Two Novels About Israel, by Women

The Al Aksa intifada now entering its fourth year and by now part of Israel’s collective consciousness,forms the basis for Orly Castel-Bloom’s new novel Human Parts (translated from the Hebrew by Dalya Bilu; David Godine, S24.95). The setting is Israel’s freakishly cold and snowy winter of 2001, when terrorist attacks were occurring with alarming frequency, causing the economy to sink. Castel-Bloom, a writer who is known in Israel for her dark views on life there, takes the reader through the lives of a handful of individuals from every level of society. We meet Kati Beit-Halahmi, an impoverished cleaning lady with four children and an unemployed husband, who, unable to afford to heat her apartment, is thrilled to be interviewed about her plight on a television news program; Iris Ventura, a divorced mother of three who, once living a comfortable life with her architect now-ex-husband, cannot pay her bills; the depressed young man Adir, who, fed up with the constant violence, yearns to leave Israel with his Ethiopian girlfriend Tasaro. The president of Israel, Reuven Tekoa, i.e., Ehud Barak, runs around Israel comforting bereaved families, who are dying not only at the hands of terrorists but also from a virulent form of influenza that has accompanied that winter’s terrible weather. He too succumbs to the apocalypse, so exhausting himself that he ends up in the hospital. Everybody, from the most vulnerable to the powerful, is being literally or figuratively—hence the book’s title—blown to bits by what the Israelis euphemistically call Hamatsav, “the situation.”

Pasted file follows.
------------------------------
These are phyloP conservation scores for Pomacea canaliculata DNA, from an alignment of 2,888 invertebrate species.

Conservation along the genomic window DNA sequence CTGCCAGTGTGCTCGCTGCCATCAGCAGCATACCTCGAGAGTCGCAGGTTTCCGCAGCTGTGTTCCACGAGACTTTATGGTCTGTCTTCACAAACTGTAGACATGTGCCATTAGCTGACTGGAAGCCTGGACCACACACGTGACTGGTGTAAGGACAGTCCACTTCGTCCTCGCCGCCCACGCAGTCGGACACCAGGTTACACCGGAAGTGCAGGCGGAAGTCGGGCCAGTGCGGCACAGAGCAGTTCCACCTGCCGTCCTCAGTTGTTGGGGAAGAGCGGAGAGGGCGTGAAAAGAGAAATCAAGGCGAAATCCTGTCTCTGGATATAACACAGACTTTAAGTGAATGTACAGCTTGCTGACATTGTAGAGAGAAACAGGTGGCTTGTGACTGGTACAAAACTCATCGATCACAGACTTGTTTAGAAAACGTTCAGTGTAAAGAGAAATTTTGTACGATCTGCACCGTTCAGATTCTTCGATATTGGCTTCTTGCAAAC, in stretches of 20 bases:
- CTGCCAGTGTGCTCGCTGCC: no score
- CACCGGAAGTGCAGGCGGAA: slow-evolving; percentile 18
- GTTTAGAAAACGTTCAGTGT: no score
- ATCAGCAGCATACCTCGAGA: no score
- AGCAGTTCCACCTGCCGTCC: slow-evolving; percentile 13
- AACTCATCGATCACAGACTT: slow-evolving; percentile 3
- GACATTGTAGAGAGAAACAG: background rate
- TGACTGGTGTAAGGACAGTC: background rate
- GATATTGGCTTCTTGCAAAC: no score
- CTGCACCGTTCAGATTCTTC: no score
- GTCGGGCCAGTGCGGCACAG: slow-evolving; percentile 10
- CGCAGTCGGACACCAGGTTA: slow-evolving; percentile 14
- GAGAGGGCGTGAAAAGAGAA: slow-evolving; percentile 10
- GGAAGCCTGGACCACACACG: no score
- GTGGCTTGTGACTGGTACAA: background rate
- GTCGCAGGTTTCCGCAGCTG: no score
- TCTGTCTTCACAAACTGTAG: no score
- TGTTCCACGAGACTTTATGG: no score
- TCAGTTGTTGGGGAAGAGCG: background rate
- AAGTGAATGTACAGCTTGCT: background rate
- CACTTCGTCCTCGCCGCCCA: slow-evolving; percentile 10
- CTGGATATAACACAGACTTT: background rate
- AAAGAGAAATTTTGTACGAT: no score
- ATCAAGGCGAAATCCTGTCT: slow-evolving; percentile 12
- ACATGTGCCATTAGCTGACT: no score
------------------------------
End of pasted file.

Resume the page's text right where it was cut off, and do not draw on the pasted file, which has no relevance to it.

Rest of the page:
Castel-Bloom narrates her tale in a flat voice, keeping us at a distance, as if that is the only way she can bear to tell us this awful story. In contrast, Edeet Ravel, places her debut novel Ten Thousand Lovers (Harper Collins paperback, $12.95) in the 1970s, and lets her emotions show, along with her politics. Ravel’s book is about Lily, a young Israeli-born, Canadian bred (like the author) student, who on the first page falls in love with Ami, an army interrogator, who counts a Palestinian among his best friends. As Ami reveals, little by little, what he does in his job, which pays him a handsome living, both Lily and her lover become unnerved. In the end, the couple cannot live with the reality of Ami’s actions. The ending is far from happy. Yet Ravel/Lily, who, in contrast to Castel-Bloom, lets the reader inside her heart, seems to believe that ultimately, good things will happen.